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Postpartum Hemorrhage

  • Cynthia M. Johnson, MA
Publication Type:


Postpartum Hemorrhage

(Obstetric Hemorrhage)


Postpartum hemorrhage is when a pregnant person loses too much blood after giving birth. It is called primary when it happens in the first 24 hours after giving birth. It is called secondary (or delayed) when it happens between 24 hours to 6 weeks after giving birth.

Postpartum Hemorrhage.

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Causes may be:

  • A loss of muscle tone in the womb after birth
  • Wounds in the birth canal
  • Not fully delivering the placenta
  • Bleeding problems in the pregnant person that make the blood unable to clot (rare)

In some people, uterine inversion or uterine rupture may also be a cause.

Risk Factors

Things that may raise the risk are:

  • Problems with the placenta
  • Multiple babies in current pregnancy
  • A past postpartum hemorrhage
  • A fetus that is larger than average
  • The use of medicine to speed up labor
  • Rapid or lengthy labor
  • Pre-eclampsia


The main symptom is heavy blood loss after having a child. There may also be swelling and pain in the pelvic area.


The doctor will ask about symptoms and health history. An exam will be done to check for bleeding.

Your blood will be tested to check for problems with clotting.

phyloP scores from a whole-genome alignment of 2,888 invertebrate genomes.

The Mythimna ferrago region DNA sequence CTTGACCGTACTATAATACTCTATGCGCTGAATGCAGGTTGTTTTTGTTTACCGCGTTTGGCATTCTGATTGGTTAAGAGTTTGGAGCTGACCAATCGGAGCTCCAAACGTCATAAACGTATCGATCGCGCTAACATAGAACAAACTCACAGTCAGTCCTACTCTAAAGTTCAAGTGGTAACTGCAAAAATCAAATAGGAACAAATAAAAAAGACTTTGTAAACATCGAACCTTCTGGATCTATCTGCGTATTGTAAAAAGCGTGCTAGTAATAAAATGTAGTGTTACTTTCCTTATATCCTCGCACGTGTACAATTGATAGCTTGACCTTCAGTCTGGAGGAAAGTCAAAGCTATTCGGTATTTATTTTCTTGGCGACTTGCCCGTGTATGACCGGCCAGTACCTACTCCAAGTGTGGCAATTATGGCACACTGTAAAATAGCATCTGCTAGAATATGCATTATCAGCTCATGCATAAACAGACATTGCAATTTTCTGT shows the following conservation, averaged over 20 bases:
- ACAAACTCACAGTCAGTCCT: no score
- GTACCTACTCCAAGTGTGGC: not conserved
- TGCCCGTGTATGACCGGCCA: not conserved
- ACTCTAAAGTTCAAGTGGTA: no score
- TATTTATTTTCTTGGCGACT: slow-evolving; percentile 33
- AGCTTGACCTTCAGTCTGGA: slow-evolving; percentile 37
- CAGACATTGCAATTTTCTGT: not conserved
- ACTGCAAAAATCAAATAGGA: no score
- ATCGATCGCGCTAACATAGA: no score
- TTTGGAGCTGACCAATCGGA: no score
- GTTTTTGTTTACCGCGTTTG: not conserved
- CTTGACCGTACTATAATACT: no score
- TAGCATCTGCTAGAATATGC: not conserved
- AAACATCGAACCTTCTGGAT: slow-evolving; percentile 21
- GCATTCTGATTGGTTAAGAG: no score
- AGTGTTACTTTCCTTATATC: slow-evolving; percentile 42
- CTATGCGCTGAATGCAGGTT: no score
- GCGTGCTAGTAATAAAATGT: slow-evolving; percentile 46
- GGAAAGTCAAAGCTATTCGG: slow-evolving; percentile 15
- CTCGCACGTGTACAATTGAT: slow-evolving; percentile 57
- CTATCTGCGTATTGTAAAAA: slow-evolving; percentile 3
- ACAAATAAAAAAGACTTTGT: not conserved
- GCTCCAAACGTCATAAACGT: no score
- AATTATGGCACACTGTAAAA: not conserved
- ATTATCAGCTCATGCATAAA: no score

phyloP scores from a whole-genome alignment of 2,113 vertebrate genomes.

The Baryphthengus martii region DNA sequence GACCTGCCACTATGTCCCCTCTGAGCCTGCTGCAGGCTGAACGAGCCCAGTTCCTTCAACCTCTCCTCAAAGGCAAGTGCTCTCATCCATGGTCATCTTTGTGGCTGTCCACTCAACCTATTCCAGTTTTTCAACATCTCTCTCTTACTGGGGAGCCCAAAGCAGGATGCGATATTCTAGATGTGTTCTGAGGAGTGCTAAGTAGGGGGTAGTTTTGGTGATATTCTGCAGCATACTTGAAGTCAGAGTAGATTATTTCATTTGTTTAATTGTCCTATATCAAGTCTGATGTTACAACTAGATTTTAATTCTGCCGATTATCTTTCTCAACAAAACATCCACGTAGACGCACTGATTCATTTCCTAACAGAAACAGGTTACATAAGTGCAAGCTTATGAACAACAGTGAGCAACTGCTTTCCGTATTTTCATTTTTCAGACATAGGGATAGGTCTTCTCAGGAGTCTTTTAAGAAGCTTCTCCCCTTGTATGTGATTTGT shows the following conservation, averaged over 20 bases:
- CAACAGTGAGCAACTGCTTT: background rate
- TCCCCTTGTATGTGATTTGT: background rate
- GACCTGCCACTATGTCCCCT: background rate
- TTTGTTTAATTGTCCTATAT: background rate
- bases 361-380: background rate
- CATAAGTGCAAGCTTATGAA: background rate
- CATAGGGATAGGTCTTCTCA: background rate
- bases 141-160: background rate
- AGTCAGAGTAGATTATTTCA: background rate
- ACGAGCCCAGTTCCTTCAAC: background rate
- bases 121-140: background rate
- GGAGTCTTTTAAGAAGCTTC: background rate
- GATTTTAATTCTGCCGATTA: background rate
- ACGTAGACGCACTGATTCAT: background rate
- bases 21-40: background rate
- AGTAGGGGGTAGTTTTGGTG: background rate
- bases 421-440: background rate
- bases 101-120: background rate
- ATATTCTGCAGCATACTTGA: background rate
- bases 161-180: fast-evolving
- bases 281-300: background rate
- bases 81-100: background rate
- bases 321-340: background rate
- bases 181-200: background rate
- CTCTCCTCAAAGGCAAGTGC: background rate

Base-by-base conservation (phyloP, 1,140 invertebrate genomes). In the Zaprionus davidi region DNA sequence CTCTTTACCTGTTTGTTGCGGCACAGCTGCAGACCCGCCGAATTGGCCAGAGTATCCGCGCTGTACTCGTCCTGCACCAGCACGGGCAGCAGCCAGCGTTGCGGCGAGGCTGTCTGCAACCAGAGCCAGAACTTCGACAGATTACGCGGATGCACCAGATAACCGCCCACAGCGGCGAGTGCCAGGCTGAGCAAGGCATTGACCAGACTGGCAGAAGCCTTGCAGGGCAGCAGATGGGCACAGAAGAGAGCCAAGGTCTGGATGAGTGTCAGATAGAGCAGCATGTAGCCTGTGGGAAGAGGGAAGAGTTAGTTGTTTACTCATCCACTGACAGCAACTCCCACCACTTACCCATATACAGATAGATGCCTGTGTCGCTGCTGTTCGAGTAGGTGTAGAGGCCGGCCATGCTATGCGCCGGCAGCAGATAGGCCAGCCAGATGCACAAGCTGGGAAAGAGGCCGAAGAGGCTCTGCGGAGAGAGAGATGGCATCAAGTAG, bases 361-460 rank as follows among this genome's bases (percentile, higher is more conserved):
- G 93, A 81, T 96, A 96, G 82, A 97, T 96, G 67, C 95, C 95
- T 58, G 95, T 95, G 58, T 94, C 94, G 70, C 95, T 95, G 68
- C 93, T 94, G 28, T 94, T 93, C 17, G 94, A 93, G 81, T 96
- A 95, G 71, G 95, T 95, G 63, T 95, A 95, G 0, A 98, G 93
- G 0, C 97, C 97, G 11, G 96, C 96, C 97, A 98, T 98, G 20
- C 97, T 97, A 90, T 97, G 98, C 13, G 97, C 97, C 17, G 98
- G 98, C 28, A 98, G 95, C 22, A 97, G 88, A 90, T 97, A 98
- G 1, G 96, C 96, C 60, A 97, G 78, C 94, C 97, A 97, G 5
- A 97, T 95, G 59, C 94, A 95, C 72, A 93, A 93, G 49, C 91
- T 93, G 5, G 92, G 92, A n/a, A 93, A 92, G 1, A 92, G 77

Pictures will be taken to view the pelvic area. This can be done with an ultrasound.


Treatment is based on how much bleeding a person has. Options are:

  • Replacing lost fluids, such as with a blood transfusion
  • Oxygen therapy
  • Medicines to make the uterus contract
  • Manual massage of the uterus

Some people may need surgery when other methods do not help. The type of surgery done depends on the source of the bleeding.


There are no known ways to prevent this health problem.





  • Postpartum hemorrhage. EBSCO DynaMed website. Available at: https://www.dynamed.com/condition/postpartum-hemorrhage.
  • Royal College of Obstetricians and Gynecologists. Prevention and Management of Postpartum Haemorrhage: Green-top Guideline No. 52. BJOG. 2017 Apr;124(5):e106-e149.


  • Elizabeth Margaret Prusak, MD
Last Updated:

This content is reviewed regularly and is updated when new and relevant evidence is made available. This information is neither intended nor implied to be a substitute for professional medical advice. Always seek the advice of your physician or other qualified health provider prior to starting any new treatment or with questions regarding a medical condition.